Boston Microgreens grows hyperlocal herbs to order

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The urban farm is located in a basement room on West Broadway in South Boston and delivers freshly cut microgreens directly to Boston chefs and customers twice a week.

Boston Microgreens is located in a basement on West Broadway in South Boston. courtesy

Oliver Homberg, co-founder of Boston Microgreens, recalls eating the currant in his grandmother’s garden as a reminder that sparked his connection with growing food.

Now Homberg, the owner of Boston Microgreens, gets his hands dirty every day – but he doesn’t work outside.

The municipal farm is located in a basement room on West Broadway in South Boston and delivers freshly cut microgreens directly to Boston chefs and customers twice a week.

“Everything you see here has a purpose,” said Homberg. “It has a restaurant or a customer it goes to.” To maximize space and minimize waste, the farm is grown entirely to order.

Microgreens are the young greens of vegetables. They’re usually only two or three weeks old and a few inches tall – but they have nutritional value, often with higher concentrations of nutrients than their full-blown counterparts.

They also have an intense flavor, so they are loved by many chefs for their flavor and nutritional boost that they add as a pretty little garnish.

Homberg founded Boston Microgreens in 2018 from the South End apartment he shared with co-founder Matt Alto at the time. After studying together at Northeastern, Homberg and Alto were curious about growing microgreens on YouTube – and months later they sold their home-grown vegetables to restaurants in their neighborhood.

When Alto separated from the company amicably (Homberg said they were still “best friends”), Homberg went all out with the business and signed a lease for the South Boston premises in February 2019, which he now shares with a few other employees parts that are both full-time and part-time.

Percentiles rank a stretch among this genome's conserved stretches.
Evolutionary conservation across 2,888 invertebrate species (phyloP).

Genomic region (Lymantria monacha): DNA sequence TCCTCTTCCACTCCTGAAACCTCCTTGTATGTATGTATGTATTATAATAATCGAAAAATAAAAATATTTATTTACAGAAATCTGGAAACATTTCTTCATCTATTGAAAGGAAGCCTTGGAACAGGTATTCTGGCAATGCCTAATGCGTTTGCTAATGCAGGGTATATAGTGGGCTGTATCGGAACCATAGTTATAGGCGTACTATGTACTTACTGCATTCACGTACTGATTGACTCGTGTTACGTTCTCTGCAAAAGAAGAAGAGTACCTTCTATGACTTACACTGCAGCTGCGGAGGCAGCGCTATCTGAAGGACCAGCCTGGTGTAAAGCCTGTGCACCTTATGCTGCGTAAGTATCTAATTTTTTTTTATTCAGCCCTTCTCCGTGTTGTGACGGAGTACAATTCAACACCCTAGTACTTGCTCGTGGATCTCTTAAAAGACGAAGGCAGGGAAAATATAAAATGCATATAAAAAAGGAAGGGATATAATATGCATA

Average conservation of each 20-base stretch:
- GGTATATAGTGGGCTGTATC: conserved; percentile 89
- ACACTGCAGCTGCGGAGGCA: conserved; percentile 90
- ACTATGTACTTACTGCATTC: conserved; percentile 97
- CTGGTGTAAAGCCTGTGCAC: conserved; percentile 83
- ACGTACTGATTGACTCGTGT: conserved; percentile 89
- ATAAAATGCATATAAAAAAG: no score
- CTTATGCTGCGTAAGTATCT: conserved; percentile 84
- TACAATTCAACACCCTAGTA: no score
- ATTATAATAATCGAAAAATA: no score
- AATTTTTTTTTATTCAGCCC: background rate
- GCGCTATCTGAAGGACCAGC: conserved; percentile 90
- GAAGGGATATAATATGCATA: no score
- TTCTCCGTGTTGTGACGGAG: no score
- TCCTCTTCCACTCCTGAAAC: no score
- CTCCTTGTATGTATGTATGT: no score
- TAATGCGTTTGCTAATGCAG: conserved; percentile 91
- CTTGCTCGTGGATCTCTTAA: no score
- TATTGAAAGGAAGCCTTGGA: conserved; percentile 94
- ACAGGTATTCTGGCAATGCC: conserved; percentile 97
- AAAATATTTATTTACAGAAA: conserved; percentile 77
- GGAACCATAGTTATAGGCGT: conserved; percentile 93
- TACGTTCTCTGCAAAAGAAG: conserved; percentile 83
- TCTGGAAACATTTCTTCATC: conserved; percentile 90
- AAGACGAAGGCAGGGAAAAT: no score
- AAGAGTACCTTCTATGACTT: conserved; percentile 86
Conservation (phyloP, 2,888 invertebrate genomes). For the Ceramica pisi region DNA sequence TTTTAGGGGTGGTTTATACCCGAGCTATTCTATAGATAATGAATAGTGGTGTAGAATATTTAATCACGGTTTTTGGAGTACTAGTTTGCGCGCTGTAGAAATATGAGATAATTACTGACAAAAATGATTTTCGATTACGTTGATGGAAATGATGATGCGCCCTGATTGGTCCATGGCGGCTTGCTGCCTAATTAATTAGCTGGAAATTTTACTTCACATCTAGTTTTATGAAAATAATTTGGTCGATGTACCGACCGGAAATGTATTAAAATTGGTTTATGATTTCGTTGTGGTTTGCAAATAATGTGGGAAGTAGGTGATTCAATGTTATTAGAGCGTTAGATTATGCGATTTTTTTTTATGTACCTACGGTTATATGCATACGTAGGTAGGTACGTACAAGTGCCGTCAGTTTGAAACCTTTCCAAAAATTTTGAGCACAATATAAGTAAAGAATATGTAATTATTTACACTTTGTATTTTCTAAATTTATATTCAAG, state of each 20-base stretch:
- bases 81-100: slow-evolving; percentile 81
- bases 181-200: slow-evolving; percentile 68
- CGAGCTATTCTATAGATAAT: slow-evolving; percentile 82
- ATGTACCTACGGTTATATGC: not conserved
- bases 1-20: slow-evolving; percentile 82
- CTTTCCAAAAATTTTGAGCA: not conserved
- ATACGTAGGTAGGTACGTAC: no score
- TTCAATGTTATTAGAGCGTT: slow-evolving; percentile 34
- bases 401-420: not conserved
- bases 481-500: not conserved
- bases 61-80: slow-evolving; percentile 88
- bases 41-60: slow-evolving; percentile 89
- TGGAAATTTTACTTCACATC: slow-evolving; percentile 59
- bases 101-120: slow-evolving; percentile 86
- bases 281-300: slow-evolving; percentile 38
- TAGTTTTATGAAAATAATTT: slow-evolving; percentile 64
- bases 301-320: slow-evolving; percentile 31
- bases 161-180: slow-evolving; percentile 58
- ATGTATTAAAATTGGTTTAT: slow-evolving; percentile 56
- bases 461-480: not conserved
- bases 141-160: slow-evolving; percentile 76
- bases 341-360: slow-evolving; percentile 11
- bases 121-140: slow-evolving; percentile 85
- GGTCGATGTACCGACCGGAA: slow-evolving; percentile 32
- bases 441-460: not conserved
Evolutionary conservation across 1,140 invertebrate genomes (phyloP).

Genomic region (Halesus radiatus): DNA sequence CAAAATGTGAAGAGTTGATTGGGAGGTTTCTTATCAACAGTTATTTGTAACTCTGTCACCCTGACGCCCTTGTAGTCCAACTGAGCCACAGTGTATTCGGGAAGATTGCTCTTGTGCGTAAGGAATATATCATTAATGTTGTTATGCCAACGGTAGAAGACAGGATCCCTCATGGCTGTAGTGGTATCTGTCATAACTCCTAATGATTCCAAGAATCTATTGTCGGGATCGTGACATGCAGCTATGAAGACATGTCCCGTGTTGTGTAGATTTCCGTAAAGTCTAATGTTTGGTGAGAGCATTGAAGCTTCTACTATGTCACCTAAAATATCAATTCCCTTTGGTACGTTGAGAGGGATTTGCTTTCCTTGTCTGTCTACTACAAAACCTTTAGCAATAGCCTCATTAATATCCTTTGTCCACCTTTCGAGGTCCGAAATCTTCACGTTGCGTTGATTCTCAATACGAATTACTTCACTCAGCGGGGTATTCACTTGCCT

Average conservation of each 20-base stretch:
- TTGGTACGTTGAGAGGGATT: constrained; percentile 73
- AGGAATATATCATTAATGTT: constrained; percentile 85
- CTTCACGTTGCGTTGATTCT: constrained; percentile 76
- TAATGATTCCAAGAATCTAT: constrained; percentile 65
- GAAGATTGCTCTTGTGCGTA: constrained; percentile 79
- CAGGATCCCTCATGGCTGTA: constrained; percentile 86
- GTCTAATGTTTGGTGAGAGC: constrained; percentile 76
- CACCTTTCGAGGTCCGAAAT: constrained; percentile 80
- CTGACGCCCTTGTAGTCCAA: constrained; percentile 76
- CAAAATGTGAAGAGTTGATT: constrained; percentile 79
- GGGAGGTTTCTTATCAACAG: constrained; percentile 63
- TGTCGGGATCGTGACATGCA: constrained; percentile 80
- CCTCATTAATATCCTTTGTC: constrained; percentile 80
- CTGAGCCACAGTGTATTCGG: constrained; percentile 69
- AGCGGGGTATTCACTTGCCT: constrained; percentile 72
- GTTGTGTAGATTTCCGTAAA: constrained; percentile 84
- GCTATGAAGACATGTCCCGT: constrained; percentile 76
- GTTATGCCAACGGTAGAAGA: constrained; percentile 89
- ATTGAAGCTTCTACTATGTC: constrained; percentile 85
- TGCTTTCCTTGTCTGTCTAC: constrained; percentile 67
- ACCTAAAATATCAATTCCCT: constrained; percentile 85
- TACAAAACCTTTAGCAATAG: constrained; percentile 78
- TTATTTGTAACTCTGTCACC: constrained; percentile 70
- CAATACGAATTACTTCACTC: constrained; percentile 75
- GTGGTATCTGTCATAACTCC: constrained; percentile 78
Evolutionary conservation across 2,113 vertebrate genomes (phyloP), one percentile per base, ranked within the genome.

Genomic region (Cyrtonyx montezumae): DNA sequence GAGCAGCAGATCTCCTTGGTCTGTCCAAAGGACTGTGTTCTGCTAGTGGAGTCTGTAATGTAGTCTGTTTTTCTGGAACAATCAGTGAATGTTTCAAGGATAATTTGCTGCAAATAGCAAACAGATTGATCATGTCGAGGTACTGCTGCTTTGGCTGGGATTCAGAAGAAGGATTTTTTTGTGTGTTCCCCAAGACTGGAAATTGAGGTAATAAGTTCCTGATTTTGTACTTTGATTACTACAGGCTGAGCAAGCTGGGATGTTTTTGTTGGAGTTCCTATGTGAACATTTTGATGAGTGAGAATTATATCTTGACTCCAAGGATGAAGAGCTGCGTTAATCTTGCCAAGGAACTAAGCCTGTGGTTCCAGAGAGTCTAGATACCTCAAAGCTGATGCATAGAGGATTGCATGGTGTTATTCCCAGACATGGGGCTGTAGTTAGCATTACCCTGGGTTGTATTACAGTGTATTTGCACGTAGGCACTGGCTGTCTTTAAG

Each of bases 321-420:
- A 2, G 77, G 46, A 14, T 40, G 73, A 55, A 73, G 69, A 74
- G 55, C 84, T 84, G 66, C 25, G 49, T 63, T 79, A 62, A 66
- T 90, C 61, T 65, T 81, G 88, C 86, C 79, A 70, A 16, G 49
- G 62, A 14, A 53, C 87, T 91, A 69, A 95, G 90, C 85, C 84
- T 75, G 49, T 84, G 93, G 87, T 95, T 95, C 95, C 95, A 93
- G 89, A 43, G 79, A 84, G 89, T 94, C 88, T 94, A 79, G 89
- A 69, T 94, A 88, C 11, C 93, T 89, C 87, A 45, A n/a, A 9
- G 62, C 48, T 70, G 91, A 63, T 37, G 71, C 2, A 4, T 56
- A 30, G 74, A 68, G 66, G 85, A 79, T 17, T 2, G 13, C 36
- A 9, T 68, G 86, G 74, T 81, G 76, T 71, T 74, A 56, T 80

Homberg offers 70 different types of microgreens with different growth sizes.

“If a chef says, ‘I want my Thai basil leaf an inch and a half every Tuesday and Friday,'” says Homberg, he can do just that.

Boston Microgreens uses all organic farming methods. – courtesy

During the pandemic, Boston Microgreens rolled out a CSA service that they still deliver to customers’ doorsteps on Tuesdays and Fridays. The “nutritional mix” contains eight nutrient-rich microgreens – sunflower, cabbage, kale, broccoli, beet, Swiss chard, radish and buckwheat – which are harvested the same morning.

Customers can also order all of the microgreen offerings a la carte as long as they are willing to wait a couple of weeks for the greens to grow.

“There’s a bit of lead time,” says Homberg, “but it’s fun because you know we’ll literally grow your product for you.”

On the business side, Homberg tries to run the company as sustainably as possible. They source only renewable energy from Eversource and their compostable packaging is made from corn.

They also all use organic farming methods. “No pesticides, herbicides; we grow 100% cleanly, ”said Homberg.

They recycle about 95% of their water through an irrigation system. The greens trays are on flood tables, and Homberg and his team can use the app to fill the flood tables with water from small reservoirs on the floor.

The plants just soak up what they need and the rest of the water flows back into the reservoir. Boston Microgreens even worked with the FDA to clear this new irrigation system at both the state and federal levels.

Microgreens are relatively new to the mainstream culinary scene – and Boston Microgreens is helping with the writing of the playbook.

The irrigation system isn’t the only cool technology used in microgreens. The company uses its own software that was developed with the help of volunteers from the Northeast.

The software “controls everything that happens on the farm,” said Homberg. “Without that, we could never grow all of these varieties.”

For example, if a chef wants more or less products on a given day, says Homberg, the software calculates how much of each plant to grow and how many days in advance, without the human labor of going into Excel and placing orders manually change.

Soon, Homberg said, he and a team plan to publicly release the software as an app for other farmers.

“Within six months the beta will be tested,” Homberg said, noting that this could change the way micro-green farms operate across the country.

The new system will help farms have an accurate grow-to-order system, reducing wasted labor and wasted food.

While indoor microgreen growing is nothing new, Homberg hopes Boston Microgreens will help create a model for more urban farms.

“This can be done in unused spaces, in urban spaces and in small teams,” said Homberg. “It’s a potential business model for generating independent income. It can create jobs, and it can create sustainable food systems and local food systems. It is great.”

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